Von Scherzer recommended giving colonization of the Nicobar Islands a third try, but his advice was not heeded. When the Austrians dropped by the next time - this time at the island of Nancowry in 1886 - they were dismayed to find that the islands were now firmly under British control. That realpolitik forestalled any fourth attempt at turning the Nicobar Islands into an Austrian colony.

Lest the Austrian efforts appear overly clumsy in hindsight, it ought to be pointed out that, even in its heyday, Austrian colonialism overseas was hampered by a somewhat limiting factor: the existence of only one seaport in the empire.

Enter Simron Jit Singh
In May 1999, business unrelated to his recently started research on the Nicobarese brought Simron Jit Singh, an expert in the fields of Human Ecology and Ecological Anthropology, to Vienna. The choice of Austria's capital, although not based on any specific anthropological interest in Austrians, nevertheless proved fortunate for his research on the Nicobarese. Unbeknownst to him at the time, an authentic part of Nicobarese culture lay right at his fingertips.

Prior to his move to Vienna, Singh had already spent several months doing field research in the Nicobar Islands. At the time, little was known and even less was published about this indigenous tribe, which - in spite of ongoing interactions with the outside world - had managed to maintain much of its traditional, centuries-old culture. There were good reasons the Nicobarese had eluded scientific scrutiny thus far. On the one hand, the arrogance of outsiders treating the indigenous culture as inferior, primitive, and backward had made the Nicobarese reluctant to display their cultural heritage in the presence of outsiders. On the other hand, a law passed in 1956, after the Andaman and Nicobar islands had become a union territory of the Republic of India, strictly regulated access to the Nicobar Islands.

 Undaunted by the restrictions imposed on prying outsiders, Simron Singh started his fieldwork. Through a combination of persistence, willingness to communicate openly, and general affability, he overcame the initial skepticism and gained both access to and the trust of the Nicobarese. In time, his research subjects came to actively support his efforts to document their life and culture.

But it was back in Vienna that Simron Singh ran into Karl Ritter von Scherzer's legacy. In a fortuitous conversation, a colleague of Singh remembered having seen, in a 1987 exhibition at the Museum of Ethnology in Vienna, items resembling the Nicobarese objects that Singh described. A bit of research revealed a surprise: Simron Singh, without intending to, had come to the city which - courtesy of Von Scherzer - harbored one of the world's most extensive collections of original Nicobarese objects.  The museum's collection was not only a boon to Singh's research but also welcome news to the Nicobarese. Explains Singh: "The Nicobarese had always been made to feel inferior by outsiders. Their contacts were usually with government officials and conservative non-indigenous settlers who looked down on their customs such as eating raw fish or pig. They made them feel ashamed of their own culture, so they closed themselves off and did not allow outsiders to see them. When I brought them old pictures from the museum in Vienna, they were so impressed to see that there were objects from their culture in such a faraway place. The Nicobarese have not come to the point where they feel these items were stolen from them, but are amazed that someone had enough respect for and interest in their culture to store these items. The interest of outsiders, who take so much care in maintaining these artifacts, made them very proud of their culture."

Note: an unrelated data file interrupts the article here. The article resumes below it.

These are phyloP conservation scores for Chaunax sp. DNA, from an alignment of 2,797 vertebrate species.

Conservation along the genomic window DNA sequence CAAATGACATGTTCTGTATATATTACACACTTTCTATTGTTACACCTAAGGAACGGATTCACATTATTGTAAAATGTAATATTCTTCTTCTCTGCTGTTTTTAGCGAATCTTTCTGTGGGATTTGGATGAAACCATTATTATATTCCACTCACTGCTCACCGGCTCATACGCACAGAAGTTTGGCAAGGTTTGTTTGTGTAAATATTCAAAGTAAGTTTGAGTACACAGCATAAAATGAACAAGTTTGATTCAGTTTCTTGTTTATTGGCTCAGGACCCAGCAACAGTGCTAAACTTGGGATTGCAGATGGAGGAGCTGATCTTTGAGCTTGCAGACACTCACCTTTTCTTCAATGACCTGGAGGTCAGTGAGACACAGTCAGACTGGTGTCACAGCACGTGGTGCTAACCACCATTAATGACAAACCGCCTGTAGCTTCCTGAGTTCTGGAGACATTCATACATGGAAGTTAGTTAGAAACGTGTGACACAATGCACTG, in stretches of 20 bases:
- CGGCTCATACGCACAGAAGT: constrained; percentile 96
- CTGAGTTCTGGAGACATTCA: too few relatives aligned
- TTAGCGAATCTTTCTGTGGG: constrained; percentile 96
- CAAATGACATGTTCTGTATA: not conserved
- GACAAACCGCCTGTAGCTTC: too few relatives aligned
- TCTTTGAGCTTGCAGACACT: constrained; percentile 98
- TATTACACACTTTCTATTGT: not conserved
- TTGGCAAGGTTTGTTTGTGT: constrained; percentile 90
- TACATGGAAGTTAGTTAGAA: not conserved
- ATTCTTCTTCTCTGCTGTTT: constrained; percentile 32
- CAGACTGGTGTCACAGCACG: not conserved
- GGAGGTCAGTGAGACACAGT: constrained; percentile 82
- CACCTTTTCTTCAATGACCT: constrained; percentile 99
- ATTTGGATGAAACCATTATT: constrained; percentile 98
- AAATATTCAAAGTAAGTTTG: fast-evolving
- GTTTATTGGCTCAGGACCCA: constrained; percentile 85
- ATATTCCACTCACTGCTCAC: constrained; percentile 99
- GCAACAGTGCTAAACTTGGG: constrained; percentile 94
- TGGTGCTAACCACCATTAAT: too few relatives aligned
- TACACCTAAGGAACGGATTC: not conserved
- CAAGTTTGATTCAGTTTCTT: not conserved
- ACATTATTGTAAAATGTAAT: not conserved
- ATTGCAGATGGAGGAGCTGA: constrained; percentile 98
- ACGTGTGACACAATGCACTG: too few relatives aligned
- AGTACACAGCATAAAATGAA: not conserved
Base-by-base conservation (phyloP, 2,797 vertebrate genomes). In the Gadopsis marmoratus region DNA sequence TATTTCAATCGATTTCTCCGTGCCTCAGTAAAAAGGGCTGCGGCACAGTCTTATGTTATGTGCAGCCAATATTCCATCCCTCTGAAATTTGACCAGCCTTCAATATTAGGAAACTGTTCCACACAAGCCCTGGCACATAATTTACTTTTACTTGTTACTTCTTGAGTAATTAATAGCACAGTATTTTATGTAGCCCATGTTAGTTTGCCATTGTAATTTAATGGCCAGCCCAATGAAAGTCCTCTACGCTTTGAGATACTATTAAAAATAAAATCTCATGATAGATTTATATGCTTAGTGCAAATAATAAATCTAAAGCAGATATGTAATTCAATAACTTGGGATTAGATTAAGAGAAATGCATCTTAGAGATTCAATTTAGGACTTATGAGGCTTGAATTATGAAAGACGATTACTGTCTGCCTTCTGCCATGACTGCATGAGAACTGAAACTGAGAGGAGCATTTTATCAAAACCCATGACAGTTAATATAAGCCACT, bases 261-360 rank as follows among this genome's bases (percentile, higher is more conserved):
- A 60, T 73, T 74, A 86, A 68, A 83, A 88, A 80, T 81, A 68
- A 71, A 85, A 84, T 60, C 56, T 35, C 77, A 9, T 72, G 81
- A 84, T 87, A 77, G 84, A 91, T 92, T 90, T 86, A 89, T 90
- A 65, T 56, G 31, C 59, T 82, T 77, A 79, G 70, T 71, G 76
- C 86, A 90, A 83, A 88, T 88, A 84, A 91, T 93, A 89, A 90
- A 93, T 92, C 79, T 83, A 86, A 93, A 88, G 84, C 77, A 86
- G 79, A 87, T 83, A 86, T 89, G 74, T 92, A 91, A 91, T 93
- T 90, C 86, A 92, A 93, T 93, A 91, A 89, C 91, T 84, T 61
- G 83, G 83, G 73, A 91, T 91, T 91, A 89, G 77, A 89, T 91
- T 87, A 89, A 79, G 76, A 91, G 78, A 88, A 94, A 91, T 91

That act of taking information from the outside world back to the Nicobarese was typical of Singh's understanding of his own role as an anthropologist. "For centuries, the islanders found themselves on the disadvantaged side of trade relations. This was mostly the result of an unequal access to information. Very soon after I arrived in the islands, I observed that that sort of problem persists, the exploitation of the indigenous tribe by non-indigenous settlers and the occasional violation of the Protection Act [the law regulating access to the island]. So I gave information to the leadership to help make them aware of what their options are under existing laws. And, as result, they became more active in negotiations with outsiders. I acted like a global citizen who informs others who do not have the information. But I realize, of course, that it's their battle and they have to fight it," says Singh.

 Toward the end of 2004, Simron Singh was preparing to embark on a long-term project that would be based on his extensive field research on the Nicobar Islands. Endowed with a grant from an Austrian institution, he planned to deal with scenario-building, developing computer simulations that would help the Nicobarese in the complex decision-making process. The project was the consequence of discussions among the tribal leaders concerning the islands' future. They acknowledged that the world could not be held at bay forever. The basic conundrum the Tribal Council faced was how they could adapt to the outside world using interventions that would prove sustainable in the long run and not endanger their traditional ways.

The plans came to a grinding halt, when Rasheed Yusuf, a Nicobarese leader and close friend, called Simron Singh in Calcutta informing him of the devastation the tsunami had caused on the island.

Disaster strikes
At 7:59 AM on December 26, 2004, an earthquake measuring 9 on the Richter scale shook the sea ground northwest of Sumatra.  The Nicobar Islands, located less than a hundred miles from the epicenter, were among the first victims of the tsunami following the earthquake. Eight waves of up to 65 feet made their way across the island group, leaving death and devastation in their wake.

The overall death toll from the tsunami is estimated at anywhere between 255,000 and 275,000 people. Estimates for the Nicobar Islands vary: Official counts put the loss of human lives at somewhere around 4,500 people. Simron Singh and other sources estimate that almost a third of the Nicobarese tribe was killed. That would put the death toll at 10,000.

Gone with these 10,000 dead was nearly the entire material culture of the Nicobarese. The waves had destroyed most villages, nearly all situated along the islands' coastlines, beyond recognition and repair.